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There have been several things lately that the Lord has laid heavily on my heart. There is one issue in particular, though, that I’ve been really praying about: the desire for another child. I had been struggling with how to pray about it. I firmly believe that God is capable of giving us more children, but I didn’t believe that He necissarily would. The Lord began convicting me of that viewpoint, so I started to pray that God would show me if I was being realistic like I thought I was, or if I was doubting.
Sunday morning, our preacher told us that his sermon was going to be on faith – only he was going to use the word trust because people identify more readily with the word trust. His sermon was called Enemies of Our Trust, and it was taken from the story of Jairus and his daughter in Luke 8. This is what I learned:
One thing that struck me almost immediately was when Preacher mentioned that the first thing to attack our trust in God is our pride. He told us that although the passage was talking about Jairus trying to get Jesus to heal his daughter, Jesus was also trying to teach His disciples a lesson. (v. 45-46) Jesus was trying to teach His disciples to trust Him no matter what. Is my pride keeping me from getting right with God?
The second thing that attacks our trust in God is when we begin to lose our place. (v. 42) While Jairus was trying to reach Jesus, Jesus stopped and healed a woman who had been sick for years. Jairus may have gotten upset that Jesus stopped to heal someone – after all, his daughter was dying, and they didn’t have much time. It made me think. I don’t “get a number” when I pray. God doesn’t just help whoever is next in line. He has a distinct reason for helping people when He does. I need to make sure that I don’t get upset just because someone else’s prayer gets answered before mine does! It goes back to pride. I’m not the only person with a problem, and my problem is not more important than someone else’s problem.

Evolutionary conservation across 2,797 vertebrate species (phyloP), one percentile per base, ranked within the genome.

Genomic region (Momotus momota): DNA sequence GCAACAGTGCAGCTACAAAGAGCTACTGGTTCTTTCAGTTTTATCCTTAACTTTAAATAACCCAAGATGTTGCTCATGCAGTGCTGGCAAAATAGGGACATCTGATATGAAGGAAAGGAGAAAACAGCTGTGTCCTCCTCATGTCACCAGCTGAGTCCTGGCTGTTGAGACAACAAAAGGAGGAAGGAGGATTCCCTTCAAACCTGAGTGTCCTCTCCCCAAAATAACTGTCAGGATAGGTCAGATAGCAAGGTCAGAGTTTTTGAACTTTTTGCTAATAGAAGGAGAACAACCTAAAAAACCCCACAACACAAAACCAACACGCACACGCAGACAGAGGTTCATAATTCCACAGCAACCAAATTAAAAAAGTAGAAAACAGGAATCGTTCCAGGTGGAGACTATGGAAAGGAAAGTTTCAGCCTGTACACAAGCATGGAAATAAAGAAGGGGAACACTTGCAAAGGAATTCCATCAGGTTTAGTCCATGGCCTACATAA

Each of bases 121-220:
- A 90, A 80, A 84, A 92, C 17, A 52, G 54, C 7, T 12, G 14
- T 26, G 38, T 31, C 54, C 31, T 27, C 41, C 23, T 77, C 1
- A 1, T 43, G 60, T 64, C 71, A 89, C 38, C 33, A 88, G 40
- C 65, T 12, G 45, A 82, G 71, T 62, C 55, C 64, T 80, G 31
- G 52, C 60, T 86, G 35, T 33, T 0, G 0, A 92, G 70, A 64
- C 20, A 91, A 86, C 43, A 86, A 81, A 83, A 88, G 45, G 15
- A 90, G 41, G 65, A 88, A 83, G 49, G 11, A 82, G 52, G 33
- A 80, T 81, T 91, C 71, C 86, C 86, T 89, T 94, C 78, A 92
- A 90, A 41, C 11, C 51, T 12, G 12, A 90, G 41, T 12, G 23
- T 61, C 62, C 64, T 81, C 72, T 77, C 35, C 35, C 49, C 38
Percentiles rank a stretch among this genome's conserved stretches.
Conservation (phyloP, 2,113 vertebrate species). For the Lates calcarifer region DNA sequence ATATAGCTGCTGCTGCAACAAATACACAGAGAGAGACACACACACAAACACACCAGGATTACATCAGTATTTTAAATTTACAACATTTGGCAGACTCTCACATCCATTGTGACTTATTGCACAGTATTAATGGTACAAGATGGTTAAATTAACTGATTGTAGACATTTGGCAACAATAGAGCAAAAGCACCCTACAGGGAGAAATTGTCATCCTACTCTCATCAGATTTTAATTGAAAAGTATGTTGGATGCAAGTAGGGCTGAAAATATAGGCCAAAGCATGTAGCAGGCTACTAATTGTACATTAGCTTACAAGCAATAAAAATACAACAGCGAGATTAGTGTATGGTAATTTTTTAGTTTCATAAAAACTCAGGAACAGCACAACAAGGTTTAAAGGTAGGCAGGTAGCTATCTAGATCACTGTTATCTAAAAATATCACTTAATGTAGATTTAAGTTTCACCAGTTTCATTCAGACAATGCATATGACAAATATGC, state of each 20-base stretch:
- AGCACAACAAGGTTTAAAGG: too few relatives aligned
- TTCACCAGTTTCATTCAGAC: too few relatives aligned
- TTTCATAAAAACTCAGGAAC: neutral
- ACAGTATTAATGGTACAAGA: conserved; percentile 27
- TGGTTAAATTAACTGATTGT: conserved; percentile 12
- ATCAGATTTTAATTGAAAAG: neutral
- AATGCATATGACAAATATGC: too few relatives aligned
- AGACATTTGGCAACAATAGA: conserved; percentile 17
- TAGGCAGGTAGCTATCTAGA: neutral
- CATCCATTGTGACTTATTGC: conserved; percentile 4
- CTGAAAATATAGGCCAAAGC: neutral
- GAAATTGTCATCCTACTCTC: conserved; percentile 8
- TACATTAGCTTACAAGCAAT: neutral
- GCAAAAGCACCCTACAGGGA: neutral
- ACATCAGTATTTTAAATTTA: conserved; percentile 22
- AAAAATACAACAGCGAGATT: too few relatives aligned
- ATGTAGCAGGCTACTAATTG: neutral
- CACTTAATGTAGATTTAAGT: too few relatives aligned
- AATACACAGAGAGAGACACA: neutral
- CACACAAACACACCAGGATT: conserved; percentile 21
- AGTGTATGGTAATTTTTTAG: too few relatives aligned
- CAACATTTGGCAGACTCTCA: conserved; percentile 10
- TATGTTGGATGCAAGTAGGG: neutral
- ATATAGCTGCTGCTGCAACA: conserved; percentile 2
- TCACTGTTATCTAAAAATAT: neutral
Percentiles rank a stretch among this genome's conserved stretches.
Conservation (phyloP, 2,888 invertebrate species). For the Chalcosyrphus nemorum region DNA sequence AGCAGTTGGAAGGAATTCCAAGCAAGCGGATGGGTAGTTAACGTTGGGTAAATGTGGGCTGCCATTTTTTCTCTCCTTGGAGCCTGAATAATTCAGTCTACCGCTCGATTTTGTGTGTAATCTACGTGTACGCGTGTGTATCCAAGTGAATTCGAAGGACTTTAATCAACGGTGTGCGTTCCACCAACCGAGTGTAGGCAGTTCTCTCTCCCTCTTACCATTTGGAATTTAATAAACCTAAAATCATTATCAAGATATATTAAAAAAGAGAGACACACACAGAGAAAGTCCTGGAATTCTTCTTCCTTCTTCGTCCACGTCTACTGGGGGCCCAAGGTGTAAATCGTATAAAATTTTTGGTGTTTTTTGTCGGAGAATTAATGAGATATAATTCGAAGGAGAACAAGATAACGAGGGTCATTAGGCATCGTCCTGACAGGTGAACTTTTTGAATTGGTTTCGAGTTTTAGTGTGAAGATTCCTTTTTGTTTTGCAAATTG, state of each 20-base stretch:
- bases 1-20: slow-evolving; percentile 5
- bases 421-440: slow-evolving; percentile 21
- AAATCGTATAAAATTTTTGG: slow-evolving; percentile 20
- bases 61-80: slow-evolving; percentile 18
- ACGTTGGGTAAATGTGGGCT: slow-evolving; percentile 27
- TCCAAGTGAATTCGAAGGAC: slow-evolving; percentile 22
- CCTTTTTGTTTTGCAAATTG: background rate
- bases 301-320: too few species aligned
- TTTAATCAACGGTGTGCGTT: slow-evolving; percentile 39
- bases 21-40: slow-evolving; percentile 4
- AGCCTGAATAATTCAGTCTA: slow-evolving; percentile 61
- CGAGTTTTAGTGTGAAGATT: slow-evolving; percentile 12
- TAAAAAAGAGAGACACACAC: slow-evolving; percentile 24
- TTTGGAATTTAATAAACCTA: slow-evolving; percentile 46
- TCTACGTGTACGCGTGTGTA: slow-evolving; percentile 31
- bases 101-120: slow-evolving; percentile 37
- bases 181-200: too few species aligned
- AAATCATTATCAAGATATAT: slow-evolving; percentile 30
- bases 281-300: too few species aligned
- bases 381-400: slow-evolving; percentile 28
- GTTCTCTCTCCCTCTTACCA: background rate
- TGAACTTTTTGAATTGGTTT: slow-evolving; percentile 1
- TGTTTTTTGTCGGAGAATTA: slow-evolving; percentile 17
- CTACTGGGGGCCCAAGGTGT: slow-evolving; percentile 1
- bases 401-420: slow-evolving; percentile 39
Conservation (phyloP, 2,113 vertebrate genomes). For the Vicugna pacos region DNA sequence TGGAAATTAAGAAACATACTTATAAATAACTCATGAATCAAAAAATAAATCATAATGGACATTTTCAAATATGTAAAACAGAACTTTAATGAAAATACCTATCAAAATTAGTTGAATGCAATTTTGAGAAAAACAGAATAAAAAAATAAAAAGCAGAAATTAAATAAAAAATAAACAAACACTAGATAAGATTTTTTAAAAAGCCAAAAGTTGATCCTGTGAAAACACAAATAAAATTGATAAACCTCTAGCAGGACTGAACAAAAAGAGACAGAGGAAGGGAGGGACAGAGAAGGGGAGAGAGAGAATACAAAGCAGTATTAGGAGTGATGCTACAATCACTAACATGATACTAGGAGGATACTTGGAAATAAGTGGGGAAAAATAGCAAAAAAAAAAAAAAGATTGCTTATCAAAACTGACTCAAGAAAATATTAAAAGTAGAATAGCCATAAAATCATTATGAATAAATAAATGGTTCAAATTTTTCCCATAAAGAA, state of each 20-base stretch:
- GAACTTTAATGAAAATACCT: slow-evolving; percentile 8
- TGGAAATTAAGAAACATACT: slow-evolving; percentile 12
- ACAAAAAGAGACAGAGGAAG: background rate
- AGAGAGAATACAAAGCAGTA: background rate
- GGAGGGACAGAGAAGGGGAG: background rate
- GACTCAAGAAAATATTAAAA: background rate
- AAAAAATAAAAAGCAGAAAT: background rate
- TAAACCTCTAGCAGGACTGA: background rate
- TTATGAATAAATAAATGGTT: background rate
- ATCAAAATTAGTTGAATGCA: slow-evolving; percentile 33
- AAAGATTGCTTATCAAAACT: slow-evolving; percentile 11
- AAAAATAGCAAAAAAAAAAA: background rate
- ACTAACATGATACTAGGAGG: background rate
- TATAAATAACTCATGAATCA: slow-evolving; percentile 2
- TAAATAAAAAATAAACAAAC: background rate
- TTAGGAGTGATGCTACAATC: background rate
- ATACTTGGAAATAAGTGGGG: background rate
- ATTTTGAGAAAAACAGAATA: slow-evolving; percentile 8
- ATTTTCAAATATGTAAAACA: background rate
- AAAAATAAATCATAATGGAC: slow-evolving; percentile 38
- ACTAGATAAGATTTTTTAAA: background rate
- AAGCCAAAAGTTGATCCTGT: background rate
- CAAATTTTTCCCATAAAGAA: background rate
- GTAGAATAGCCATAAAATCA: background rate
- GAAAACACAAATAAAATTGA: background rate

The third thing to attack our trust is predjudice. This ties in closely with number two. We get predjudiced and think that our own problems are worse than anybody else’s. (v. 42-43)
A fourth thing to attack my trust is delay. The delays that I think ruin everything (like when Jesus stopped to heal the woman with the issue of blood in v. 43-48) may be God’s promise to me that He will answer my prayer. It needs to strengthen my trust. I need to look at things that I think delay God’s answer to my prayers and see what I can learn from them. Am I getting offended at God’s promises? God may answer someone else’s prayer, but do I see the promises that are contained there? For me, when someone else becomes pregnant before me – do I get offended because I don’t think they “deserve” it enough? Or do I see it as another reminder that God answers prayer? This is where I need to check my attitude before the Lord. I can’t trust God with predjudice, pride, or even anger at Him. In the flame, or out of the flame, it doesn’t matter – I’m still a child of God.
The fifth thing that attacks our trust in God is panic. (v. 50-52) When Jairus’ servants came to tell him his daughter had died, it must have been easy to panic. “Never mind now, Lord. My daughter died.” Was he thinking that Jesus didn’t answer his prayer? Did he think Jesus was too late? Even when Jesus arrived at the house it seemed like everyone was panicking and mourning the girl’s death. What about me? Do I panic when things don’t look like they’re going my way? Am I quick to say God didn’t answer my prayer – right when He is preparing to answer it?
God was very clear to me that morning. When I thought I was being realistic, I was actually doubting Him. Isn’t that what Pharisees do? They find a way to excuse their sin? I did that for years! It seems that I had fallen back into that same sin. “I believe that God can, but I don’t believe that He will.” Wow. And I thought I was just being realistic.
I believe that God has wonderful things in store for His children. But how can He bless us if we tell Him that we don’t trust Him? I know as a parent, I would have a hard time giving my child something he asked for if he told me that “I want this but I don’t trust you. I don’t think you’re going to give it to me.” But that’s what I’ve been telling God all along, isn’t it?
God will answer my prayer. Psalm 37:4 says:
Delight thyself also in the LORD; and he shall give thee the desires of thine heart.
That desire is in my heart for a reason; and God will answer my prayer. It may not be in the exact way that I expect (I’m sure Jairus didn’t think his daughter would die!), but God will answer. I wonder what His plans are! I wonder what amazing miracles God has planned for my life.
So the question God is asking us is, “Do you trust Me?” Well, do you?